HLGR Clients Successfully Defend 2019 PERS Reforms in Oregon Supreme Court
Oregon’s Public Employees Retirement System (PERS) has been plagued by funding deficits estimated recently at more than $20 billion. The burgeoning cost of the benefits has impaired the ability of public employers to fund schools, libraries, and other public services. For more than 20 years, a team of lawyers at Harrang Long Gary Rudnick, led by Bill Gary and Sharon Rudnick, has worked in the legislature and in the courts to help solve those problems.
Today, the Oregon Supreme Court unanimously decided James, et al. v. State of Oregon, upholding the most recent effort to address them with two legislative amendments to the PERS statutes: The first places a cap ($195,000 for 2020) on the amount of a member’s salary that is used to calculate the member’s benefits. The second redirects contributions from the member’s individual account program to a newly-created employee pension stability account to help fund the defined-benefit component of the member’s retirement plan. The effect of that amendment is that some of the benefits a member earns for work performed after July 1, 2020, may be funded by the member’s contributions rather than solely by employer contributions. HLGR represented several local government entities defending the 2019 legislation against a challenge to its constitutionality.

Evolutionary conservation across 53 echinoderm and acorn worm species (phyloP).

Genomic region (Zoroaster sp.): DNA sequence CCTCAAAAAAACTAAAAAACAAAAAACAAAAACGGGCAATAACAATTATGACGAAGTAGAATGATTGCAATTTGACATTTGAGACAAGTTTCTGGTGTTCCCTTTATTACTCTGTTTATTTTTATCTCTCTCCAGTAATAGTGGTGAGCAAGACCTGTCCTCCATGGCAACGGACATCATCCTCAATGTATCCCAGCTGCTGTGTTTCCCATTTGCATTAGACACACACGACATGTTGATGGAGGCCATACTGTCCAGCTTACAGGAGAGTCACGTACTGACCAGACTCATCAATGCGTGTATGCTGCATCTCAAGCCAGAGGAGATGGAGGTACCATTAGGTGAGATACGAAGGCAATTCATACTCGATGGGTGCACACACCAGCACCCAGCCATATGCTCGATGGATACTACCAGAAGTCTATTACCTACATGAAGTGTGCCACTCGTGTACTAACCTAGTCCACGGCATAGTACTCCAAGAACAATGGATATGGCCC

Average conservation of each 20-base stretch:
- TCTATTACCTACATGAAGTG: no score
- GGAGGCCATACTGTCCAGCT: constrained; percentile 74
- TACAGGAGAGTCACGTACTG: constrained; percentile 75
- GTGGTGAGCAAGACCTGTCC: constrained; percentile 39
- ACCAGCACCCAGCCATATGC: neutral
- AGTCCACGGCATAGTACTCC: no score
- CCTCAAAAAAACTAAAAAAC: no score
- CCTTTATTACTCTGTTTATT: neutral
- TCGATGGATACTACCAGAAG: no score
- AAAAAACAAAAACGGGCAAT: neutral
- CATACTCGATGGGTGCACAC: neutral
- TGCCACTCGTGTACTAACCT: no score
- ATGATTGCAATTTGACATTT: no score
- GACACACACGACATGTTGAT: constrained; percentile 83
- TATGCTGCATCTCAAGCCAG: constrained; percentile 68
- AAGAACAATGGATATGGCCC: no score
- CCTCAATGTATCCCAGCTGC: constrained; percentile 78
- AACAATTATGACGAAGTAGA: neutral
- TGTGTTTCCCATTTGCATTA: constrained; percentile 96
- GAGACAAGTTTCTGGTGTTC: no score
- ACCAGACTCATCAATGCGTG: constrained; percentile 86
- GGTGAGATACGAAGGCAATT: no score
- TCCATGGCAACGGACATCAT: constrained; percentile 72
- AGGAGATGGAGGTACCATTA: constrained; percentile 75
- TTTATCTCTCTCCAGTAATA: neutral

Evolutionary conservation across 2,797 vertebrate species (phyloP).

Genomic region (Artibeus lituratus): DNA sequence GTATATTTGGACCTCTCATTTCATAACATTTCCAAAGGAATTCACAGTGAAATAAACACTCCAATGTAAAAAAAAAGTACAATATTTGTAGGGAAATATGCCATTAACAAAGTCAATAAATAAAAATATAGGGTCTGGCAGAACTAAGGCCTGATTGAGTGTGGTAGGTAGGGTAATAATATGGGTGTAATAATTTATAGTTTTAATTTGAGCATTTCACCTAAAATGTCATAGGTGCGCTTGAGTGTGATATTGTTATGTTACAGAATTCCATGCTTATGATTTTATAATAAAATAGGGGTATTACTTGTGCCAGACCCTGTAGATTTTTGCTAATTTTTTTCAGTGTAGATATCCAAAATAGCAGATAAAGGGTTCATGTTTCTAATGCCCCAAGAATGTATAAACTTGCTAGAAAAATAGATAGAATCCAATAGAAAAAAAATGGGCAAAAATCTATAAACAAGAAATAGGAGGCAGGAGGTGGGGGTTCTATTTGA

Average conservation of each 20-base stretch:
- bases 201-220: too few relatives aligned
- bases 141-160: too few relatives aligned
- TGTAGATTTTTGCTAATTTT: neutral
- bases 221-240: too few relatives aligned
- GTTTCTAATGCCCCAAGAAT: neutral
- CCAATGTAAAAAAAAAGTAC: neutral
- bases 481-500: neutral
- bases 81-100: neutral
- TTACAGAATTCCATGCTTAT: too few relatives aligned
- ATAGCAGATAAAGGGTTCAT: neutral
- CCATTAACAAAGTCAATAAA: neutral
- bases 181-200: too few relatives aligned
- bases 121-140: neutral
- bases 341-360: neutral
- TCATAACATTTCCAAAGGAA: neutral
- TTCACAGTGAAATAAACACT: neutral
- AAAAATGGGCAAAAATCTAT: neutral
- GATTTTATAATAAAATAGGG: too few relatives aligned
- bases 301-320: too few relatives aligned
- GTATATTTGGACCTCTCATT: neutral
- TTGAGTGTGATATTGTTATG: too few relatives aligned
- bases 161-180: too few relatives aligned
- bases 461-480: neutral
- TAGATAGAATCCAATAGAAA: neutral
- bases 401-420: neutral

The court based its decision on two conclusions: First, the legislature did not promise in the pre-amendment statutes that the benefits would never be changed in the future for future work that the member had not yet performed. Second, the amendments do not operate retrospectively to decrease the benefits attributable to work the member performed before their effective date. In other words, when members retire, they will receive the benefits that are in effect at the time they did the work. Because the challenged amendments affect only those benefits that members earn in the future for work they choose to perform in the future, the amendments are permissible under the Oregon and US Constitutions.
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